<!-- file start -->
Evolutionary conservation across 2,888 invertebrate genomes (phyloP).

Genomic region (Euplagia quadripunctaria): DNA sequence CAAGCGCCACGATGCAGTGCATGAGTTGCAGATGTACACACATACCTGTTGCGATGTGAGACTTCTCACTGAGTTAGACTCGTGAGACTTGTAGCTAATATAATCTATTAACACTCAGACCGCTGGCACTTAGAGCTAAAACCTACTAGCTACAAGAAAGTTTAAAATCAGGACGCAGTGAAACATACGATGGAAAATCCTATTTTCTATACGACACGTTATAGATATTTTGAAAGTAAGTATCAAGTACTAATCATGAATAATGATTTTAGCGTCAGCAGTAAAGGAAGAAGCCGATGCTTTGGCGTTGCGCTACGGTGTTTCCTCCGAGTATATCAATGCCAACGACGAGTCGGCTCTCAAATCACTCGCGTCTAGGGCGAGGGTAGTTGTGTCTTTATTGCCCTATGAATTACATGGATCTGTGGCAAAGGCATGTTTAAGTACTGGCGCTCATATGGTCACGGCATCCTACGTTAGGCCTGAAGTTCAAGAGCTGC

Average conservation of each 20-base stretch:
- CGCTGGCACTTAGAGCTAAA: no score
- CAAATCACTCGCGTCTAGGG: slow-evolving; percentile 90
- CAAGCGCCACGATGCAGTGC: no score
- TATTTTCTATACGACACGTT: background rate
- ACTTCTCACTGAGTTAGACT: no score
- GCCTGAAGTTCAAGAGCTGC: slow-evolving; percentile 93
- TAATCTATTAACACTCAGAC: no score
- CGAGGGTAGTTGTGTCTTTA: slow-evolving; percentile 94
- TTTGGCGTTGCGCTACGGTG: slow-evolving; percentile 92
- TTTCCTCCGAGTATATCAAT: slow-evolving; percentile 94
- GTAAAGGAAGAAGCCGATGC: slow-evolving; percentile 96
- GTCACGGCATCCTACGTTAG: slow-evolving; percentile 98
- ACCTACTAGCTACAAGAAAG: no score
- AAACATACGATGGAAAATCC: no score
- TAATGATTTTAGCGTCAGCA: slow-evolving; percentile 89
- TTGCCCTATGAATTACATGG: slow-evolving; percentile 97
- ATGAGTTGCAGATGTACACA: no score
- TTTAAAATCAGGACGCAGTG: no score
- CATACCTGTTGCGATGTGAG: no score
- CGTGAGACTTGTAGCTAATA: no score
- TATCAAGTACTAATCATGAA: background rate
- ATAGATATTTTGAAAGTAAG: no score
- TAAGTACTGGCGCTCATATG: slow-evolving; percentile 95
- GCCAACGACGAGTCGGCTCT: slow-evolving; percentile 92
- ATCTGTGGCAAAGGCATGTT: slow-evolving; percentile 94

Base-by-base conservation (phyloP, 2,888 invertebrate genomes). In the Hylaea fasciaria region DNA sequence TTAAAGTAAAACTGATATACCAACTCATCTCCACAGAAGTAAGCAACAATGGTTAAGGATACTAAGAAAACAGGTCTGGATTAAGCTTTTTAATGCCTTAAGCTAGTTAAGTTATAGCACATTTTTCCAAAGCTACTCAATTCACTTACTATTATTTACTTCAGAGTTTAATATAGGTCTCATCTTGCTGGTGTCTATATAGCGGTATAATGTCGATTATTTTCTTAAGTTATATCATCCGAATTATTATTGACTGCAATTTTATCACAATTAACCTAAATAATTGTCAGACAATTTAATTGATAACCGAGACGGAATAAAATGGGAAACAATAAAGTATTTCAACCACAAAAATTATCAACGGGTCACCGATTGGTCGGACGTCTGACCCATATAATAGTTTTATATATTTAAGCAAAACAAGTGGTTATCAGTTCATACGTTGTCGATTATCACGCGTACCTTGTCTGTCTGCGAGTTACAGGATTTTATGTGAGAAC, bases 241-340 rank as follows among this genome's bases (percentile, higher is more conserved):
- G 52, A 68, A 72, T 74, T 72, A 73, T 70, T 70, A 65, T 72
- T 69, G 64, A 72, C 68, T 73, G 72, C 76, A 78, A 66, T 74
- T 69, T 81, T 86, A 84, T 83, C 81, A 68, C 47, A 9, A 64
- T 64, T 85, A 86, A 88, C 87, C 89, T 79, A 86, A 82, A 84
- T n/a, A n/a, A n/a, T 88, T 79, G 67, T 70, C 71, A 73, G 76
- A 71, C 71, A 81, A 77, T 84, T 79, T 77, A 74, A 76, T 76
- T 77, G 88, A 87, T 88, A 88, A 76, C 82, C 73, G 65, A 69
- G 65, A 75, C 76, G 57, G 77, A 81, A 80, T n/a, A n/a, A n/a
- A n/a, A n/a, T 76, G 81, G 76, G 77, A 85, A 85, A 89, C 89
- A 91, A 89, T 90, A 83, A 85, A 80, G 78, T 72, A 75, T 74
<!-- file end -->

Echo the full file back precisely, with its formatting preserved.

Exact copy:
Evolutionary conservation across 2,888 invertebrate genomes (phyloP).

Genomic region (Euplagia quadripunctaria): DNA sequence CAAGCGCCACGATGCAGTGCATGAGTTGCAGATGTACACACATACCTGTTGCGATGTGAGACTTCTCACTGAGTTAGACTCGTGAGACTTGTAGCTAATATAATCTATTAACACTCAGACCGCTGGCACTTAGAGCTAAAACCTACTAGCTACAAGAAAGTTTAAAATCAGGACGCAGTGAAACATACGATGGAAAATCCTATTTTCTATACGACACGTTATAGATATTTTGAAAGTAAGTATCAAGTACTAATCATGAATAATGATTTTAGCGTCAGCAGTAAAGGAAGAAGCCGATGCTTTGGCGTTGCGCTACGGTGTTTCCTCCGAGTATATCAATGCCAACGACGAGTCGGCTCTCAAATCACTCGCGTCTAGGGCGAGGGTAGTTGTGTCTTTATTGCCCTATGAATTACATGGATCTGTGGCAAAGGCATGTTTAAGTACTGGCGCTCATATGGTCACGGCATCCTACGTTAGGCCTGAAGTTCAAGAGCTGC

Average conservation of each 20-base stretch:
- CGCTGGCACTTAGAGCTAAA: no score
- CAAATCACTCGCGTCTAGGG: slow-evolving; percentile 90
- CAAGCGCCACGATGCAGTGC: no score
- TATTTTCTATACGACACGTT: background rate
- ACTTCTCACTGAGTTAGACT: no score
- GCCTGAAGTTCAAGAGCTGC: slow-evolving; percentile 93
- TAATCTATTAACACTCAGAC: no score
- CGAGGGTAGTTGTGTCTTTA: slow-evolving; percentile 94
- TTTGGCGTTGCGCTACGGTG: slow-evolving; percentile 92
- TTTCCTCCGAGTATATCAAT: slow-evolving; percentile 94
- GTAAAGGAAGAAGCCGATGC: slow-evolving; percentile 96
- GTCACGGCATCCTACGTTAG: slow-evolving; percentile 98
- ACCTACTAGCTACAAGAAAG: no score
- AAACATACGATGGAAAATCC: no score
- TAATGATTTTAGCGTCAGCA: slow-evolving; percentile 89
- TTGCCCTATGAATTACATGG: slow-evolving; percentile 97
- ATGAGTTGCAGATGTACACA: no score
- TTTAAAATCAGGACGCAGTG: no score
- CATACCTGTTGCGATGTGAG: no score
- CGTGAGACTTGTAGCTAATA: no score
- TATCAAGTACTAATCATGAA: background rate
- ATAGATATTTTGAAAGTAAG: no score
- TAAGTACTGGCGCTCATATG: slow-evolving; percentile 95
- GCCAACGACGAGTCGGCTCT: slow-evolving; percentile 92
- ATCTGTGGCAAAGGCATGTT: slow-evolving; percentile 94

Base-by-base conservation (phyloP, 2,888 invertebrate genomes). In the Hylaea fasciaria region DNA sequence TTAAAGTAAAACTGATATACCAACTCATCTCCACAGAAGTAAGCAACAATGGTTAAGGATACTAAGAAAACAGGTCTGGATTAAGCTTTTTAATGCCTTAAGCTAGTTAAGTTATAGCACATTTTTCCAAAGCTACTCAATTCACTTACTATTATTTACTTCAGAGTTTAATATAGGTCTCATCTTGCTGGTGTCTATATAGCGGTATAATGTCGATTATTTTCTTAAGTTATATCATCCGAATTATTATTGACTGCAATTTTATCACAATTAACCTAAATAATTGTCAGACAATTTAATTGATAACCGAGACGGAATAAAATGGGAAACAATAAAGTATTTCAACCACAAAAATTATCAACGGGTCACCGATTGGTCGGACGTCTGACCCATATAATAGTTTTATATATTTAAGCAAAACAAGTGGTTATCAGTTCATACGTTGTCGATTATCACGCGTACCTTGTCTGTCTGCGAGTTACAGGATTTTATGTGAGAAC, bases 241-340 rank as follows among this genome's bases (percentile, higher is more conserved):
- G 52, A 68, A 72, T 74, T 72, A 73, T 70, T 70, A 65, T 72
- T 69, G 64, A 72, C 68, T 73, G 72, C 76, A 78, A 66, T 74
- T 69, T 81, T 86, A 84, T 83, C 81, A 68, C 47, A 9, A 64
- T 64, T 85, A 86, A 88, C 87, C 89, T 79, A 86, A 82, A 84
- T n/a, A n/a, A n/a, T 88, T 79, G 67, T 70, C 71, A 73, G 76
- A 71, C 71, A 81, A 77, T 84, T 79, T 77, A 74, A 76, T 76
- T 77, G 88, A 87, T 88, A 88, A 76, C 82, C 73, G 65, A 69
- G 65, A 75, C 76, G 57, G 77, A 81, A 80, T n/a, A n/a, A n/a
- A n/a, A n/a, T 76, G 81, G 76, G 77, A 85, A 85, A 89, C 89
- A 91, A 89, T 90, A 83, A 85, A 80, G 78, T 72, A 75, T 74